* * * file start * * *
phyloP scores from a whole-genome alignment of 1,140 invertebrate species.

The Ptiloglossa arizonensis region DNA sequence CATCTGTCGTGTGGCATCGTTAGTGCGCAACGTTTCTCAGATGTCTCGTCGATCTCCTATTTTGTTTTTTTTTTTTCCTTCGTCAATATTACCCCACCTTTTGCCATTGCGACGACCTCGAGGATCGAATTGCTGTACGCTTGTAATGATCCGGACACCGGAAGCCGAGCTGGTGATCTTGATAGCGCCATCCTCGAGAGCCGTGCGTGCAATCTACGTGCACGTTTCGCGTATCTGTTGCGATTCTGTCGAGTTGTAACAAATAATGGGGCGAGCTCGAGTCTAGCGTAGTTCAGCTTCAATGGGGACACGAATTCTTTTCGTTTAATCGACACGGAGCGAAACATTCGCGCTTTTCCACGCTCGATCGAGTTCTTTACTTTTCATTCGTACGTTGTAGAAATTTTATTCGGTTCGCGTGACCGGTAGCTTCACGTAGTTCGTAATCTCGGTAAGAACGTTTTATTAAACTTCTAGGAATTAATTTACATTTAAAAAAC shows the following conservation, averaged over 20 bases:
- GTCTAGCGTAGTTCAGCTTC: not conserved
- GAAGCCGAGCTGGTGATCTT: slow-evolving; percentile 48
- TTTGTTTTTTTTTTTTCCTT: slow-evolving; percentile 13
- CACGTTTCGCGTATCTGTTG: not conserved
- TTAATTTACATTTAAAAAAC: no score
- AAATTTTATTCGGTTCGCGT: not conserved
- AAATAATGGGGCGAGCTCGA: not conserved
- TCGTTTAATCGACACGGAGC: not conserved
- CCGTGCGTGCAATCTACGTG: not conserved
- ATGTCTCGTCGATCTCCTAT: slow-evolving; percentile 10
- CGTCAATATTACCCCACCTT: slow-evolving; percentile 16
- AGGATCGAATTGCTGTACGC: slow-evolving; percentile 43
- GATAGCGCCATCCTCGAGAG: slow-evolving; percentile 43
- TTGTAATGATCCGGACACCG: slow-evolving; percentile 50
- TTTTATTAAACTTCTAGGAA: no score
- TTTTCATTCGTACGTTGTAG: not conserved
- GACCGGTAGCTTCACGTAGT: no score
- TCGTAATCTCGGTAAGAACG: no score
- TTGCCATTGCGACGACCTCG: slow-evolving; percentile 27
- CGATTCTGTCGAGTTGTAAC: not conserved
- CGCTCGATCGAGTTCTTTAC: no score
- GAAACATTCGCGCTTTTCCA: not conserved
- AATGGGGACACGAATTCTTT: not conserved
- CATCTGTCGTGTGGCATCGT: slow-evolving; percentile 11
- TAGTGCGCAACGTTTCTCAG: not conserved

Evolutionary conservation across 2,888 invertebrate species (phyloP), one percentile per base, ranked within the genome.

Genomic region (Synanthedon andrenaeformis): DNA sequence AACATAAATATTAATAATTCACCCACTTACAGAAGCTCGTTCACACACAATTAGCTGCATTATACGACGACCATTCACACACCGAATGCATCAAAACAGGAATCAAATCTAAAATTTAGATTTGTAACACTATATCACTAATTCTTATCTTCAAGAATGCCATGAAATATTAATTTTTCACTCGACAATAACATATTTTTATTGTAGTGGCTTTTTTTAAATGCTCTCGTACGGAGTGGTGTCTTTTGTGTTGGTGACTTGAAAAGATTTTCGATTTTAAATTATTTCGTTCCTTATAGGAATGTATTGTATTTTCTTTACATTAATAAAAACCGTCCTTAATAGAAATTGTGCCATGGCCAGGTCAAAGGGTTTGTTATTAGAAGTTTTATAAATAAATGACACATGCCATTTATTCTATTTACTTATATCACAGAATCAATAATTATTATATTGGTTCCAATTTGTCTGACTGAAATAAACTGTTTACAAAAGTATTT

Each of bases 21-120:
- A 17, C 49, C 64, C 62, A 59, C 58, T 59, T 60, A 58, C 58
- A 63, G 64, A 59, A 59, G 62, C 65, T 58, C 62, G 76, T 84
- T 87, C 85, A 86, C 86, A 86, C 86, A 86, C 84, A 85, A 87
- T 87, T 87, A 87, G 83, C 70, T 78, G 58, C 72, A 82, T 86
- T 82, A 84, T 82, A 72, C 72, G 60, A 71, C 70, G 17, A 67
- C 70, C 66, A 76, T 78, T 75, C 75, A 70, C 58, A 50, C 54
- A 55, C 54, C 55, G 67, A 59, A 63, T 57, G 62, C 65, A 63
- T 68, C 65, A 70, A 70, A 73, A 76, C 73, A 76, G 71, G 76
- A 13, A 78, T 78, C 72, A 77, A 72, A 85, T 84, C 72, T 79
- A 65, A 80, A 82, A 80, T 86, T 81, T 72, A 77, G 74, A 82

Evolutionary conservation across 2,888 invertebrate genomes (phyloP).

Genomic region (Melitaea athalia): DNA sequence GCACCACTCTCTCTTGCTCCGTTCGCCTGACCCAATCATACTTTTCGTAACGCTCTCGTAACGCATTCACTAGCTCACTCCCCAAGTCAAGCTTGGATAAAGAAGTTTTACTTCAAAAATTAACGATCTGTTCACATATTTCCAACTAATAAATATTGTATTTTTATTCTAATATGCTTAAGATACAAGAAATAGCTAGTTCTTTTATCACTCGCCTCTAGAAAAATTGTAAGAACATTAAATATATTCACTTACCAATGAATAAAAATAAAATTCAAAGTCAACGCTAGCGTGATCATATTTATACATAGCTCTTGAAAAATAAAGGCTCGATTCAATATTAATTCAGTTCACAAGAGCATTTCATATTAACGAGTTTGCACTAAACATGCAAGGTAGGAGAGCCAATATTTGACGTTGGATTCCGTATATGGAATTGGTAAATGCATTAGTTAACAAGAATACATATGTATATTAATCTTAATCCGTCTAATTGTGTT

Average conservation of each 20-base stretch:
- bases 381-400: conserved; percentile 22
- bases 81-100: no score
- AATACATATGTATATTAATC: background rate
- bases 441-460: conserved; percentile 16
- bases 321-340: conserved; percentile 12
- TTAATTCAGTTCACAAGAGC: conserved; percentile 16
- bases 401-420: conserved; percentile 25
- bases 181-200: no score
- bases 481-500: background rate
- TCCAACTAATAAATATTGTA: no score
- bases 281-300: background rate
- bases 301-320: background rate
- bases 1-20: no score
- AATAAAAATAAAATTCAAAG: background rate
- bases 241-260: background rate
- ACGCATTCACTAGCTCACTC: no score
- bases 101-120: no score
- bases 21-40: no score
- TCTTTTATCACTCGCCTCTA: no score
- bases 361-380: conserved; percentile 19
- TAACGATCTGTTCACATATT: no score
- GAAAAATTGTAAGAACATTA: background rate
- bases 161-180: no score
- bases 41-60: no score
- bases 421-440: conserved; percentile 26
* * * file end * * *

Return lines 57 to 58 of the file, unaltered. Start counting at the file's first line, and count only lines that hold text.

- AATAAAAATAAAATTCAAAG: background rate
- bases 241-260: background rate